Cameron Carpenter: The ABC’s Of Rock’n’Roll – R You Ready?

CamIt is the time of year when time is at a premium. With NXNE right around the corner and the full weight of the NXNE Film Festival on my shoulders I am going to take the easy way out for the next few weeks here at DBAWIS. Fortunately I am at the letters R, S, T in the next three weeks and there aren’t too many easier letters to find bands for. Quick lists for the next little while. As always please have a look or listen at what Bob magically drops in for each band. Full disclosure, I supply the words and Bob supplies the links and photos. I am surprised every Thursday at the images and videos he comes up with.

Ready to roll with the R’s?

The Records

And the rare 1978 Demo….

As I sit and type I look straight into my racks of 45’s and front and centre on the right rack is “Teenarama” by The Records. What an amazing band. They had a few radio hits in their native Britain but did nothing in North America. Their El Mocambo show sometime around 1980 was fantastic and somewhere deep in the recesses of my basement I still have the Records lapel badge that Will Birch gave me. Start with “Starry Eyes” head to “Teenarama” and cap it off with their fantastic cover of The Bay City Roller’s “Rock’n’Roll Love Letter”. Your best overall bet is there compilation album “Smashes, Crashes And Near Misses”.


Maybe the greatest rock’n’roll band to ever come out of Cleveland (for sure the greatest powerpop spawned by the Ohio city). For five years in the early seventies Eric Carmen and the boys ruled the airwaves and re-defined the sound of American pop. Taking the best of the British invasion and filtering through seventies technology the band had enough crunch for the boys and romance for the ladies.  “Go All The Way”, “Tonight”, “I Wanna Be With You” and “Overnight Sensation (Hit Record)” are about as good as pop gets.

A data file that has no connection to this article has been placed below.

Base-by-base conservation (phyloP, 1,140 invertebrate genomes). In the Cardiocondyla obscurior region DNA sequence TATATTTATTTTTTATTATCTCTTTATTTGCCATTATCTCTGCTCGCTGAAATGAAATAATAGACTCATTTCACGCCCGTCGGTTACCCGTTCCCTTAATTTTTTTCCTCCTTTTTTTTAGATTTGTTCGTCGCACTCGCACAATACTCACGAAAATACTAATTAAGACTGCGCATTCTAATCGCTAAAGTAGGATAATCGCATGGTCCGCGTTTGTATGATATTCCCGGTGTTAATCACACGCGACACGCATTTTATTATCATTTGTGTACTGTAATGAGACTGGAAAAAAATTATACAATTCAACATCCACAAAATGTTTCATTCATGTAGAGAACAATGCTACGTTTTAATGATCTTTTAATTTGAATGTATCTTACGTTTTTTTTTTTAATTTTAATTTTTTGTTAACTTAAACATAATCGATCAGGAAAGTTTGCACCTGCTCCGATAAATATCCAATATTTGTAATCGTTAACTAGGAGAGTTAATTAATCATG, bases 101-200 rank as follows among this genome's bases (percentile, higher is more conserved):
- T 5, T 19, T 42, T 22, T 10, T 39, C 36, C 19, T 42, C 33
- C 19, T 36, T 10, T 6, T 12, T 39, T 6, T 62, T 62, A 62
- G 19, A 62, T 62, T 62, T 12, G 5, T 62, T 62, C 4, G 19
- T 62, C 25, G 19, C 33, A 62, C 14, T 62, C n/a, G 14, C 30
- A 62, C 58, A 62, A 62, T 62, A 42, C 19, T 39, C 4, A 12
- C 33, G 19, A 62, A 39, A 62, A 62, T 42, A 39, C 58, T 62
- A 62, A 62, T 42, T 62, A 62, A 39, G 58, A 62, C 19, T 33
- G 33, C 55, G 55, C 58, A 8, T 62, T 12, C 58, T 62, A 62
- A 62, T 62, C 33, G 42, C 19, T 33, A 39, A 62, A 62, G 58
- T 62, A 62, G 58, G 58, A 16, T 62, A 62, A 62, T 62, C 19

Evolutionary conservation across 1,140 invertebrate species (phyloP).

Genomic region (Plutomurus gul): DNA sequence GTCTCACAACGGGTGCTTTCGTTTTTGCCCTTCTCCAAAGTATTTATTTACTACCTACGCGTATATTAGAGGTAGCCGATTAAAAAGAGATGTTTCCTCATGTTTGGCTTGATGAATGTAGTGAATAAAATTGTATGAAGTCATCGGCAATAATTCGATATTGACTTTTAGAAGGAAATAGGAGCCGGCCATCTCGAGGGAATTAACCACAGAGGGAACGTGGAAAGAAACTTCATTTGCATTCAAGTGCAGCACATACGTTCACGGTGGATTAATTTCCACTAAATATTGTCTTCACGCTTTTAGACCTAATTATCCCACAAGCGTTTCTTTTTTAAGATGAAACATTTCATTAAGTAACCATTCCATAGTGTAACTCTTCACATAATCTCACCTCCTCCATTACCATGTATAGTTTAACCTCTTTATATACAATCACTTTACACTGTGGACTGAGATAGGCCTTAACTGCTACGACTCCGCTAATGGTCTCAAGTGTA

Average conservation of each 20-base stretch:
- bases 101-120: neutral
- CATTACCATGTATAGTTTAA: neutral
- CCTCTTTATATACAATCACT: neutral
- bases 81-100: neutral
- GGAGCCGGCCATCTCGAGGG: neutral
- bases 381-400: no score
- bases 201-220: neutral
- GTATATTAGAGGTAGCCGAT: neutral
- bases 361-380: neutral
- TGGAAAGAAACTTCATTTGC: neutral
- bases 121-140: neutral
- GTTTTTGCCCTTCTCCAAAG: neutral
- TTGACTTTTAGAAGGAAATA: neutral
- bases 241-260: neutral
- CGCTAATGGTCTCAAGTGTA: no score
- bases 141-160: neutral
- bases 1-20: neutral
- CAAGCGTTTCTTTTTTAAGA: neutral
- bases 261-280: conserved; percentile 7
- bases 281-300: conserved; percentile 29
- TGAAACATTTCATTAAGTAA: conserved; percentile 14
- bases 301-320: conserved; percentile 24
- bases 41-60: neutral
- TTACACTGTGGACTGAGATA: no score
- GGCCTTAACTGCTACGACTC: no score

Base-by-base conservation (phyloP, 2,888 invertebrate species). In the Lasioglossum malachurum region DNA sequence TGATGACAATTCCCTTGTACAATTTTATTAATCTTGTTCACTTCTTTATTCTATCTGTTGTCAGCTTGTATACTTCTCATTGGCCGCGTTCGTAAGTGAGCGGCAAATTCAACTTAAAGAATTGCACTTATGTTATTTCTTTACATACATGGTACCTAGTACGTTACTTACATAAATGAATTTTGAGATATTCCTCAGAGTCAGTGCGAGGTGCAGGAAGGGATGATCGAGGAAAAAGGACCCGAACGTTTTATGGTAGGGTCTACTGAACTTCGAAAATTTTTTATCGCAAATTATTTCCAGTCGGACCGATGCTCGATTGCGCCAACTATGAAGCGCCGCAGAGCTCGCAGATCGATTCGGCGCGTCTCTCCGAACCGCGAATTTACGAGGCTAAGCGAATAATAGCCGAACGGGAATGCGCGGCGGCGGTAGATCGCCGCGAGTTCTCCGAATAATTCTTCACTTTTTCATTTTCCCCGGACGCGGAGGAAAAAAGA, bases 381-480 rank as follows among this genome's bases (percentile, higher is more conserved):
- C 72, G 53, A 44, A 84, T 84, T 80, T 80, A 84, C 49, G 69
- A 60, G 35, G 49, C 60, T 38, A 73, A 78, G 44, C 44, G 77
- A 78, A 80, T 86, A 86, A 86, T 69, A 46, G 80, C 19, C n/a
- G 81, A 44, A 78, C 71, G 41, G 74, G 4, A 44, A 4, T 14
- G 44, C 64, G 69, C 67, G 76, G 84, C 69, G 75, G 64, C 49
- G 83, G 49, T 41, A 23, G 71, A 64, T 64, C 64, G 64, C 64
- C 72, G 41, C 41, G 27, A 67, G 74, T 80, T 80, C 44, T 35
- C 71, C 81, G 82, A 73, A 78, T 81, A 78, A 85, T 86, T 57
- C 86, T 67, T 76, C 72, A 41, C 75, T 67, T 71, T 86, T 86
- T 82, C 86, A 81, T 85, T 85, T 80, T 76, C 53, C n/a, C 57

The Replacements

As my film maker friend Gorman Bechard said on his “Color Me Obsessed” promo items “Kinda Brilliant. Kinda Dumb. Kinda The Replacements”.  One of the greatest, sloppiest, drunkest, self-defeating bands of all time. They were everything that rock’n’roll is meant to be; loud, sloppy, relevant, irrelevant and, at times, dangerous. They were also poets on the lines of Dylan and maybe that was due to their mutual Minnesota roots. I don’t even know where to start on their catalog. Try “Bastards Of Young”, “Alex Chilton”, “Here Comes A Regular” and “I’ll Be You”.  Also check out Gorman’s documentary “Color Me Obsessed”.

The Runaways

When The Runaways were teenage girls I was a teenage boy. They weren’t jailbait to me. I loved their swagger and attitude. We were the same age and brought up on the same music; Bowie, Iggy, Alice Cooper, T.Rex so of course they were going to play music that I liked.  Check out “Cherry Bomb”, “School Days” and “Queens Of Noise”. Also worth a peek is Floria Sigismondi’s flick “The Runaways” with good performances from Dakota Fanning and Kristen Stewart.

The Romantics

Sure The Romantics crossed over to the “frat party” crowd with “With I Like About You” but before that they were making fantastic indie pop records (with solid help from our friends Bob Segarini and Greg Shaw). Toronto was like a second home to the Detroit boys and their early bar shows were sweat-inducing rock’n’roll revivals. You can’t go wrong with “Tell It To Carrie”, “First In Line” and “Little White Lies”.